Today’s edition of quick hits:
* Ebola: “A nurse in Spain has become the first person to contract Ebola outside of West Africa in the latest epidemic, authorities said on Monday.”
* Related news: “The freelance NBC News cameraman who was diagnosed in Liberia with the Ebola virus is scared but ‘enormously relieved’ to have arrived at a Nebraska hospital for treatment, his parents said at a Monday news conference.”
* ISIS: “Islamic State militants pushed on Monday into the eastern edge of the Syrian Kurdish town of Kobani on the Turkish border, after sustained shelling that drove back the Kurdish fighters and Syrian insurgents fighting alongside them, killing 16, Kurdish fighters [an] activists said.”
* More ISIS: “The Pakistani Taliban declared allegiance to Islamic State on Saturday and ordered militants across the region to help the Middle Eastern jihadist group in its campaign to set up a global Islamic caliphate.”
* Hong Kong: “As the protests dwindled and life in Hong Kong increasingly returned to its frenetic routine on Monday, organizers of the biggest pro-democracy political movement in China since the 1989 demonstrations in Tiananmen Square in Beijing said they had moved the needle, however slightly, toward the possibility of a more democratic future for the city’s 7.2 million people.”
* If this is true, it’s amazing: “The Taliban’s spokesman Zabihullah Mujahid may hate the U.S., but he apparently loves American technology. He tweets several times a day to keep his nearly 6,000 followers updated. On Friday, however, Mujahid posted several Tweets, apparently accidentally turning the social network’s geolocation tracking on.”
* Afghanistan: “Millions of dollars set aside to pay Afghanistan’s police force are unaccounted for, and the UN agency in charge of those funds has been ‘disturbingly ambiguous’ about where the money went, according to documents released by the Special Inspector for Afghanistan Reconstruction.”
* Kenya: “Kenyan President Uhuru Kenyatta on Monday told the nation in an address before parliament that he would temporarily step down as president while attending a hearing at the International Criminal Court this week.”
* Vice President Biden, known for occasional malapropisms, felt the need to apologize more than once over the weekend to Middle Eastern countries for saying something that appears to be true.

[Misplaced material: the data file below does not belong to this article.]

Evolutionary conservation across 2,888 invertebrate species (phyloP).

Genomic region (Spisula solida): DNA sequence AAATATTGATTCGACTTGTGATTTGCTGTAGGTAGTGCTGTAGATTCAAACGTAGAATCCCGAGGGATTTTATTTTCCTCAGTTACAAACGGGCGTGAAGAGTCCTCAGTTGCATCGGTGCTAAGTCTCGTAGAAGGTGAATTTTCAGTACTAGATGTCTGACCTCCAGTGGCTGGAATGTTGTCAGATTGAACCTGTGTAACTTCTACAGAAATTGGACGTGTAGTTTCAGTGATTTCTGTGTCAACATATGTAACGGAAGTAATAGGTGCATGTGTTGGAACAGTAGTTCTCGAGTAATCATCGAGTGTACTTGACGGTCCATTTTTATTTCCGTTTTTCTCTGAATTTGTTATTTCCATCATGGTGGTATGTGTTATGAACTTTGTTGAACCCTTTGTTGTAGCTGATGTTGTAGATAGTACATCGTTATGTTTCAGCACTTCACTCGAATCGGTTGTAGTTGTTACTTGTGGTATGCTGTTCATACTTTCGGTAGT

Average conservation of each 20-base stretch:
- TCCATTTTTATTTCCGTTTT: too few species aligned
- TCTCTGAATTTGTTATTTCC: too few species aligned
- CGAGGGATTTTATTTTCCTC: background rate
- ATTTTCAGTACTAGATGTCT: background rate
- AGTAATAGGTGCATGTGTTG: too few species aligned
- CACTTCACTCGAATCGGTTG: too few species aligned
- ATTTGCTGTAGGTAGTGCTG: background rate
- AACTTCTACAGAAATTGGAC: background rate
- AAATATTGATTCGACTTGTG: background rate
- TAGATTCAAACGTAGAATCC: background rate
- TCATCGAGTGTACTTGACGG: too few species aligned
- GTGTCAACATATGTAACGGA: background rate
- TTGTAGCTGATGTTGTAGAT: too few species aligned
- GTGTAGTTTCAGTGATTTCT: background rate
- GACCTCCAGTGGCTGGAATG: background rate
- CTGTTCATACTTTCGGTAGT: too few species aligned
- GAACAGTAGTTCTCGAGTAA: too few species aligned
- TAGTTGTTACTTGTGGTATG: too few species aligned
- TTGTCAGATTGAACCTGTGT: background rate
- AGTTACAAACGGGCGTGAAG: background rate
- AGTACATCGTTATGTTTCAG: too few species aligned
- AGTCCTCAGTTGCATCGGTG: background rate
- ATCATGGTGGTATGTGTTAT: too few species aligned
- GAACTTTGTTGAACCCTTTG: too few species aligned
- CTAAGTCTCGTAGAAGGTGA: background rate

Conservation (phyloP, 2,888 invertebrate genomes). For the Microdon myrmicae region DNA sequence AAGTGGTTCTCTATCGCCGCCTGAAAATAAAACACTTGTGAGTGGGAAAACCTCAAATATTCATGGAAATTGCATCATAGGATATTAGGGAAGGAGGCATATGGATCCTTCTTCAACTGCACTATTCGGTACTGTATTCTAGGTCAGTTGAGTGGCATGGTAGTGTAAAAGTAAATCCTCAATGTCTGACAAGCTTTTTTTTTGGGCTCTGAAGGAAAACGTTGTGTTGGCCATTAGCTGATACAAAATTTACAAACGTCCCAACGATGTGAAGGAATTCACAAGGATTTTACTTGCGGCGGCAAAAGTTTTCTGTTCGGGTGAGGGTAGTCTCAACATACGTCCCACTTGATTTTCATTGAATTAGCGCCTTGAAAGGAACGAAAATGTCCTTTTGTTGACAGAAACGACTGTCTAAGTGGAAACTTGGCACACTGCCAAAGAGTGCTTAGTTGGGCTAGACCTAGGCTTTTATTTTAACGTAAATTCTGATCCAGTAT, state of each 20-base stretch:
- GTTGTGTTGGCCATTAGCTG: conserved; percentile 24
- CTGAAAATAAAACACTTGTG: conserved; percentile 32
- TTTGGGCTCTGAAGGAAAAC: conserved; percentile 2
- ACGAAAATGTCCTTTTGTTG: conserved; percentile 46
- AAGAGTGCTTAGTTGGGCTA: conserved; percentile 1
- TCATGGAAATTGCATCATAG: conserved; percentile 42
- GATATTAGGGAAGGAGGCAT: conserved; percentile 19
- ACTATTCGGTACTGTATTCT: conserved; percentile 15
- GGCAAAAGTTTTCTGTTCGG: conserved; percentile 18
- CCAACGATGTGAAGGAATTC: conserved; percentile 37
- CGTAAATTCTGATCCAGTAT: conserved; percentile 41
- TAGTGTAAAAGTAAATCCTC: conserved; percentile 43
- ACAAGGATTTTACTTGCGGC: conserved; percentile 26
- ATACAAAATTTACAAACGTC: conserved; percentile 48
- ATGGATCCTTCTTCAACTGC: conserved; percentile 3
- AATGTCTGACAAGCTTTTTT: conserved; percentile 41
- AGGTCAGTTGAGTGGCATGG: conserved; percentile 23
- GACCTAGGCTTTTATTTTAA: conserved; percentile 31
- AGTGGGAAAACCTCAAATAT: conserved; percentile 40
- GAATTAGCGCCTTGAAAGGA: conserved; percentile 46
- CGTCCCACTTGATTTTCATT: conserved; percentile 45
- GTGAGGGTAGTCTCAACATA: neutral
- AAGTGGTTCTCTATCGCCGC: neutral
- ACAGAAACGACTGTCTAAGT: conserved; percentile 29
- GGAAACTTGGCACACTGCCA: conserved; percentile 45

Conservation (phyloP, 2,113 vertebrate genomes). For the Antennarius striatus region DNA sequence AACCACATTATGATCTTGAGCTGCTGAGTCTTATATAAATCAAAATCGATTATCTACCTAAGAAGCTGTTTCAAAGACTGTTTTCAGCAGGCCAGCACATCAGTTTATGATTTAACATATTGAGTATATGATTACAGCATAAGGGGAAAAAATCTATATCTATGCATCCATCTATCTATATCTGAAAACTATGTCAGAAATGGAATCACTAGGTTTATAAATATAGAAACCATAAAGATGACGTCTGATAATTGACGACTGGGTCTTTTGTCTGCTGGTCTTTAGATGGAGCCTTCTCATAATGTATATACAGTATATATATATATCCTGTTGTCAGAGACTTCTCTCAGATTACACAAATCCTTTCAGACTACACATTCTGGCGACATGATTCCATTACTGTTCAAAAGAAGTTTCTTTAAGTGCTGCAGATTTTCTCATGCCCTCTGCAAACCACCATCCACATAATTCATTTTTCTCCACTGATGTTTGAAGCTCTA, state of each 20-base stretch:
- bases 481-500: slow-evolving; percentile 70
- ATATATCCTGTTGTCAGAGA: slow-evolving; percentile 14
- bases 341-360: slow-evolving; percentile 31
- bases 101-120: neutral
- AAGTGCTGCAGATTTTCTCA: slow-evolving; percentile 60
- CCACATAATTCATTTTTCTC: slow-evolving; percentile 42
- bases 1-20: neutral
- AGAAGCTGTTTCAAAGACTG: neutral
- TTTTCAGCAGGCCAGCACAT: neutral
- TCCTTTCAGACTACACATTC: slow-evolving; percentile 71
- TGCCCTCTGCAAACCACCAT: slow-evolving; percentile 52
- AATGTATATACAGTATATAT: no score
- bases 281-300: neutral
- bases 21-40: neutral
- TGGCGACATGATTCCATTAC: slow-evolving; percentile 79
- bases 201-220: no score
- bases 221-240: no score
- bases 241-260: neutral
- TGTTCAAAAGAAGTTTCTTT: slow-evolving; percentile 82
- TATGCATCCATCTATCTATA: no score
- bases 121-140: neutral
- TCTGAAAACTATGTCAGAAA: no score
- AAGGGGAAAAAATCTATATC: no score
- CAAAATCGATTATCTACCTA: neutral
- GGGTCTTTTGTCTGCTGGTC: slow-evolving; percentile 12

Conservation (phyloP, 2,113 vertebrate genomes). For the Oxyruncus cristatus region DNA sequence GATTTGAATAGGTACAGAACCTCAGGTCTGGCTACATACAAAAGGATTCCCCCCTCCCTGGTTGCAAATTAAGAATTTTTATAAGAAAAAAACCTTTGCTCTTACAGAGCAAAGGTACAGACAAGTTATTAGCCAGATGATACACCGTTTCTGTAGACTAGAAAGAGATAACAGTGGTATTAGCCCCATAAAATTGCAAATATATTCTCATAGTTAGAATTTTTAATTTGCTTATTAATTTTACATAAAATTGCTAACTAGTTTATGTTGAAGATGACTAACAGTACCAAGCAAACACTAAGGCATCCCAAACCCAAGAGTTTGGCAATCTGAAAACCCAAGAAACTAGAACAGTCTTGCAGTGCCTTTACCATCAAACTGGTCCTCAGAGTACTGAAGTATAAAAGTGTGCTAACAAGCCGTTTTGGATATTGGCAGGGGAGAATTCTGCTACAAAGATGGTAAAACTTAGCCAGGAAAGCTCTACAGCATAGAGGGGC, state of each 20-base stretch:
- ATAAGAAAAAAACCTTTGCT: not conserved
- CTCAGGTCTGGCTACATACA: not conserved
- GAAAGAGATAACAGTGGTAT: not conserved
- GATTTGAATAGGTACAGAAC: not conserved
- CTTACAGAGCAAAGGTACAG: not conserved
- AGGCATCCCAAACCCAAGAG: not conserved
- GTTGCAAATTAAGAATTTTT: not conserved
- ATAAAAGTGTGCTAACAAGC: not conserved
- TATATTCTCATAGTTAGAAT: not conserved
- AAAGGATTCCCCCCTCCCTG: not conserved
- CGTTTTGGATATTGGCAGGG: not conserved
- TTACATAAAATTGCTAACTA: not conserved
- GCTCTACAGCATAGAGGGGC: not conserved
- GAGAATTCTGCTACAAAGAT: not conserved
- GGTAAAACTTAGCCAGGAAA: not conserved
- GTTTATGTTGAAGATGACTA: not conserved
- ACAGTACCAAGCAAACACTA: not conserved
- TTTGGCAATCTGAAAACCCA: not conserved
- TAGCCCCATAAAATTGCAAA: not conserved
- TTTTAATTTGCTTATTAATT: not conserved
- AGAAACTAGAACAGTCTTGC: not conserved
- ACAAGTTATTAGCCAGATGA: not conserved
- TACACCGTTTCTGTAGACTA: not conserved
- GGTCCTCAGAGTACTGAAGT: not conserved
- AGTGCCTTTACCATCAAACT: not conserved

* Look for more on this on tonight’s show: “The United States sent attack helicopters into combat against Islamic State targets west of Baghdad on Sunday, the first time low-flying Army aircraft have been committed to fighting in an engagement that the Obama administration has promised would not include ‘boots on the ground.’”
* Pennsylvania: “Eric Frein, the self-taught survivalist accused in the deadly ambush of a state police barracks, has been on the run in the Pennsylvania woods for more than three weeks. Authorities insist they are closing in on him and will catch him soon because his supplies are dwindling, the weather is turning frosty and the canopy of leaves that shields him from overhead surveillance will soon be gone.”
* “Odd” seems like an understatement: “The White House brushed aside criticism from Israeli Prime Minister Benjamin Netanyahu on Monday, with press secretary Josh Earnest calling the foreign leader’s anger in a dispute over new Jewish settlements ‘odd.’”
* The former general counsel and executive director of the South Carolina Republican Party, who claims to be fiercely pro-life, believes anyone who tests positive for the Ebola virus should be summarily executed – in a “humane” way, of course.
* And readers were a big help with our recent Whip Count project, and I hope you’ll be equally eager to lend a hand with our new project. We’re keeping a running tally of members of Congress who want to return to session – cutting their vacation short – in order to vote on authorizing military intervention against ISIS. I hope you’ll take a look and keep us posted.
Anything to add? Consider this an open thread.